Prime95 Stress Test

  • Stopping Prime95: Also be aware that the program will not stop unless you select “Test -> Stop” from the menu bar. If you don’t stop Prime95, your computer will run very slowly. If you leave it on for too long, it may cause actual damage.

Stop Stress Test in Prime95

CPU-Z System Information

Overall, a good analysis method will combine diagnostic software with stress testing. Even though desktops can take quite a bit of stress before breaking, remember to not run the stress test software for more than an hour or two. And for God’s sake, use common sense.


For those of you seeking to purchase new or used electronics, strongly consider a combination of diagnostic and stress testing software to weed out potential lemons. As many consumers know, most faulty electronics fail within the first year of ownership. Stress testing and diagnostic software may save you a great deal of money.


I can personally vouch for this method. Stress testing successfully weeded out a lemon Asus laptop, well within the warranty period. Handling returns within the first 30-days of a purchase, for most major retailers, is much easier than dealing with the factory warranty, which oftentimes requires that you pay for return shipping.

Anyone else use a rigorous examination process of new or newly purchased used devices? Let us know in the comments.

Image Credits: Stethoscope via Shutterstock

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  1. Deb
    April 5, 2018 at 11:59 am

    Thank you for your help from someone who had no clue..
    Keep it going

    • Kannon Y
      April 5, 2018 at 3:35 pm

      Sorry, I responded to your email without knowing it was in regard to this article. :-)

      Thanks, I'm really glad that it helped!! This article is pretty old at this point. The Windows programs are still current and Elixir 2 is still used on Android. I don't know if Android Sensor Box is still supported.

      Did the article help with a purchase made online? Or in some other way?

  2. Cary Bondoc
    February 21, 2015 at 7:19 am

    Thanks for this, it really helps me.

  3. Alex
    July 30, 2013 at 6:16 pm

    Is there an equivalent version of these apps for iPhones and for MacBooks?

    • Kannon Yamada
      August 1, 2013 at 9:42 pm

      Good question Alex!

      I thought about this for a long time. And, man, I can't really think of anything for iOS. OSX, fortunately, works with Prime95:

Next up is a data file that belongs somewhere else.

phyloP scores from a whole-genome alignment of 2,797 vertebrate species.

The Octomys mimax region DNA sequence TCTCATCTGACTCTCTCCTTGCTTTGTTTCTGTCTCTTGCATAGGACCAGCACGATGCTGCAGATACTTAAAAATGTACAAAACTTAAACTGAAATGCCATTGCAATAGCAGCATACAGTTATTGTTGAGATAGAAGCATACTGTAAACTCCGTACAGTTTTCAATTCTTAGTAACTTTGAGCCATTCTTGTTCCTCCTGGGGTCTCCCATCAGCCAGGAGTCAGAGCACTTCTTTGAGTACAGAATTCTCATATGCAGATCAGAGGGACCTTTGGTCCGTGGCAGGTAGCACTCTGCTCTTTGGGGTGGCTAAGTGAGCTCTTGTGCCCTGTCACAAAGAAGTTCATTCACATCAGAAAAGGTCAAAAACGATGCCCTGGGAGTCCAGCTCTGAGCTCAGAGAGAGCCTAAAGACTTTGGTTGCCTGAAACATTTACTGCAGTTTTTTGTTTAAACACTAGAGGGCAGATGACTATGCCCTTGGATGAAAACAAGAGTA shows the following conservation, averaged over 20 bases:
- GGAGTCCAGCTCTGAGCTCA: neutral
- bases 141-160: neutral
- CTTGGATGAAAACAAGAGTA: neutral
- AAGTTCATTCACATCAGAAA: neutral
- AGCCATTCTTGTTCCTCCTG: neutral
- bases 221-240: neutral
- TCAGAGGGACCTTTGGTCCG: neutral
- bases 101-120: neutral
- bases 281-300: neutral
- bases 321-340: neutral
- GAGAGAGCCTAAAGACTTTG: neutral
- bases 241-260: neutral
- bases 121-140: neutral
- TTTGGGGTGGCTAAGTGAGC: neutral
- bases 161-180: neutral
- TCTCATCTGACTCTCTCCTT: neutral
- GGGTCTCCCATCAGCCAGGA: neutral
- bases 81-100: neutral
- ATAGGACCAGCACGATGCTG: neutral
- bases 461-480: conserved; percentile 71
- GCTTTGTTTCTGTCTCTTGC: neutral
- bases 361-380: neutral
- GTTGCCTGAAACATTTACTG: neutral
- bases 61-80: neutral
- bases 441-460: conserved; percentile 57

There's benchmarking software available for iOS, but I think that's closed loop stuff, where it runs and then shuts itself down. I would imagine that Apple's very tight control over its app store would prevent stress testing software from making its way to consumers. Stress test software is actually quite dangerous if used improperly. :-(

  4. Saikat Basu
    July 30, 2013 at 8:42 am

    Very useful information. New often may not mean defect free and Murphy's Law is eminently applicable to electronics :)

  5. jkcook
    July 30, 2013 at 8:13 am

    Your picture seems to show an iPhone, but your article doesn't address iOS machines. Are they invulnerable to problems?

    • Kannon Yamada
      August 1, 2013 at 10:26 pm

      Unfortunately, I don't know of any tools for iOS (but Prime95 does work for OSX). I'm sure there are some apps for jailbroken iPhones, but to my knowledge no stress testing app exists within the Apple Store. :-(

  6. likefunbutnot
    July 30, 2013 at 1:32 am

    You've neglected hard disk tests, which for a used or suspect computer can be a pretty big deal. Western Digital (which now owns Hitachi's former drive division) and Seagte (which owns Samsung's spinning disk division as well as the Maxtor brand) are the biggest players in hard disk and each has its own disk diagnostic tool on its web site, Data Lifeguard and Seatools, respectively.

    For drives of less certain provenance, there's a free program for Windows called HDDScan which can do many of the same basic diagnostics.

    It's particularly important to check drives on ANY used notebook computer or any machine that's more than three years old. Most people don't have the tools or technical ability to reload Windows, but putting that aside, no one wants to lose a drive full of music and digital photos, either.

    • Kannon Yamada
      August 1, 2013 at 10:19 pm

      It was mentioned that Parted Magic includes support for RAM and hard drive testing. But you're right, we're better off using the official drive health scanning tools, rather than a third party product.

      If I remember correctly, though, Parted Magic might contain a few first-party tools, too. Anyway, good tips, thanks for sharing!

  7. Matthew Hughes
    July 30, 2013 at 1:04 am

    Excellent read Kannon! Thanks for writing it!